By Sonya Davidson
I was first introduced to the world of adaptive clothing at, of all places, the Royal Ontario Museum a few years ago. It was an eye-opening learning into the world of fashion that like many, had not even crossed my mind before that moment in time. Accomplished Canadian designer Izzy Cammelleri had given the design loving world a perspective in fashion that was often overlooked for people who have mobility issues. Her line IZ Adaptive offered more options not just in functionality in design but also in style and with dignity. I had her on my mind recently when we had to adjust to a family member living with dementia. Then, Juneadaptive.com caught my attention with their recent launch into the space. The site has brought eight fashion brands with a focus on contemporary styles that meet the needs in the adaptive market — whether it’s for people, and their caregivers, with temporary (recovery) wear or long term disabilities or even for those who are frustrated with inaccessible buttons and zippers.
Adaptive clothing is up close and personal for Juneadaptive.com’s founder Wendy Wong. A decade ago, her aunt June became quadriplegic after being involved in a motor vehicle collision. Unfortunately, Wendy was told that her aunt could only wear clothing with specific closures that would allow caregivers to dress her. Despite having a fashion background, Wendy couldn’t find clothes like this that also matched June’s fashion sense. This was an apparel need that the industry had failed to fill adequately at that time.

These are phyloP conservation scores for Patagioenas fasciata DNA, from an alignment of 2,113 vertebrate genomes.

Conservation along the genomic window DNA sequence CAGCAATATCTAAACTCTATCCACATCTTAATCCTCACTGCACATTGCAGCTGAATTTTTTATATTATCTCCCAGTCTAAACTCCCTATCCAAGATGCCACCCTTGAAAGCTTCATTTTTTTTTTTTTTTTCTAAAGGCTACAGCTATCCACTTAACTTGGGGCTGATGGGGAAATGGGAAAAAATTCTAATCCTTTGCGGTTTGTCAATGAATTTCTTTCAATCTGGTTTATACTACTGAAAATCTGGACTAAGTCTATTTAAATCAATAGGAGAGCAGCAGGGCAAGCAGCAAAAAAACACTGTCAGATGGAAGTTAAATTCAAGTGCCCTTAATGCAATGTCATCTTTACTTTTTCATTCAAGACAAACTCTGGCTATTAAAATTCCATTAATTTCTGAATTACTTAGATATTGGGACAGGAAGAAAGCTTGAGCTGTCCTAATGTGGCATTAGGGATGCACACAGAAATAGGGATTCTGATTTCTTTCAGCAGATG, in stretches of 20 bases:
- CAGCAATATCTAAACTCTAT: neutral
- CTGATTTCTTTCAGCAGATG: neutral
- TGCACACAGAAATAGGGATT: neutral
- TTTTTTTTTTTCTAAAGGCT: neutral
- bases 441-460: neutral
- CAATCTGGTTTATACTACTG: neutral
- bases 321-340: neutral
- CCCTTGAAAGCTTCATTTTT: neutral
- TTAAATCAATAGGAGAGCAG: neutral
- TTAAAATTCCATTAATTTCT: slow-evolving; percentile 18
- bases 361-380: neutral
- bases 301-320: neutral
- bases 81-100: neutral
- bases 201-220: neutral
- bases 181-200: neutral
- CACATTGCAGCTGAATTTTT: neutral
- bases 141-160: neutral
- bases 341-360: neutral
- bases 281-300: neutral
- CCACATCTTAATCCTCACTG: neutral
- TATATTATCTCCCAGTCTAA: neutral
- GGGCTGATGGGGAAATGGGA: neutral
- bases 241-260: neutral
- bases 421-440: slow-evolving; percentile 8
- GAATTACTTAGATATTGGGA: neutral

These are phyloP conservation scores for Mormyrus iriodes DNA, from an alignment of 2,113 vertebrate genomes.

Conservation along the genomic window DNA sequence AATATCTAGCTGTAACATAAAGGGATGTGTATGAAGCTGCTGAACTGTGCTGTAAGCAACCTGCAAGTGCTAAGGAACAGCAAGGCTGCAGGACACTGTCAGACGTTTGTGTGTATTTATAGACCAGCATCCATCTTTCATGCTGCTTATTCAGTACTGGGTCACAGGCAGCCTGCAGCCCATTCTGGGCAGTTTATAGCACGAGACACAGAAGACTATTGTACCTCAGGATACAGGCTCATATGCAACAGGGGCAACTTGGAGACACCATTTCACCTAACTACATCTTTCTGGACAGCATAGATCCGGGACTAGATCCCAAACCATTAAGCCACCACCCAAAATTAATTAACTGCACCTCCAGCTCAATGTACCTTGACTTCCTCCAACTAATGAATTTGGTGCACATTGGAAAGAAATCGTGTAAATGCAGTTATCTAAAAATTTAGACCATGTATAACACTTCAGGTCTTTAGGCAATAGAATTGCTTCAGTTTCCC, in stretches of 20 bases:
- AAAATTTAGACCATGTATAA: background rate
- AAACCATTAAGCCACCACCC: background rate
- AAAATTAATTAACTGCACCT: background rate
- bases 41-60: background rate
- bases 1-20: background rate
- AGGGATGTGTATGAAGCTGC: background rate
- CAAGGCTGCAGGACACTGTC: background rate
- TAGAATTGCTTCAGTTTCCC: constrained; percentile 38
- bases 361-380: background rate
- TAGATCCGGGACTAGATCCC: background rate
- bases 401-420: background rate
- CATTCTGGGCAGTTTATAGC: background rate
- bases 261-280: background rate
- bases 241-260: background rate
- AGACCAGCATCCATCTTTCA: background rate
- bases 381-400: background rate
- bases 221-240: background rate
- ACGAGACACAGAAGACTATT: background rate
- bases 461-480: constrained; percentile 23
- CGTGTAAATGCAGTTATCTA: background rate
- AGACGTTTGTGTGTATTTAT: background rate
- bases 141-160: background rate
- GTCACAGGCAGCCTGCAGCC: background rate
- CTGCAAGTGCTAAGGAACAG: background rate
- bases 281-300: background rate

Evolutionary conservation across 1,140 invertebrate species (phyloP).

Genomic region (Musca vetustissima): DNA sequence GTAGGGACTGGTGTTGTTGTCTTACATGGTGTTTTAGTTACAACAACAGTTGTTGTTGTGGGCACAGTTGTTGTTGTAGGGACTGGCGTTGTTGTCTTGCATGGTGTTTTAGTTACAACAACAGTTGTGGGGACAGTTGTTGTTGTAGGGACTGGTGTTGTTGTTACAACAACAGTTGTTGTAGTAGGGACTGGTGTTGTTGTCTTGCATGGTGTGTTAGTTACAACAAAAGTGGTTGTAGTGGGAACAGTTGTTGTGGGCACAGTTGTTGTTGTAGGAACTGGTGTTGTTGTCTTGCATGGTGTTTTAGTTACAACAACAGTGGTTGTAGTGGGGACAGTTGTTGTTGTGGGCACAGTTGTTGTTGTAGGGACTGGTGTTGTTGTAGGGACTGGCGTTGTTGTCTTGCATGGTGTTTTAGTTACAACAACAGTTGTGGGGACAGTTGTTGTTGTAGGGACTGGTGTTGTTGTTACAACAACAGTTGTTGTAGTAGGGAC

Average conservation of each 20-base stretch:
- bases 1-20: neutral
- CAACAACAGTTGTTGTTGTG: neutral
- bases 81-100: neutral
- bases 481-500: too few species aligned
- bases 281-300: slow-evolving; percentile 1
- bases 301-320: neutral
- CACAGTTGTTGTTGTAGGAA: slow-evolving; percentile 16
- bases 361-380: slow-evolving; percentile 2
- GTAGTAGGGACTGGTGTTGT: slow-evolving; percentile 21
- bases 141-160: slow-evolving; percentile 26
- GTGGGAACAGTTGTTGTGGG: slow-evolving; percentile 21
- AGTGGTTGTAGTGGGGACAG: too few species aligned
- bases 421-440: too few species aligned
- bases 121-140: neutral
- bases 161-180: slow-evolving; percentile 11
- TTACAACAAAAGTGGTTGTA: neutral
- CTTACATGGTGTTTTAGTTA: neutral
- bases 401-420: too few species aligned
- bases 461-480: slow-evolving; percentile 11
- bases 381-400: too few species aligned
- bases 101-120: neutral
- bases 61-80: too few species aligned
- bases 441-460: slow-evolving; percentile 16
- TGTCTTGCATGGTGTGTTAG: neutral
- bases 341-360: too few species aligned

As life went on, Wendy met her partner whose mother lives with multiple sclerosis. With the same desire to help her in any way possible, she discovered adaptive fashion. But still, the field was relatively new and only a few companies were selling these clothes. In addition, most of the items weren’t easily accessible in Canada due to high shipping costs and limited return policies. Wendy wanted to help bring adaptive fashion to the mainstream and make it more accessible; thus, Juneadaptive.com was born — a one-stop shop of contemporary clothing for people who live with mobility challenges.
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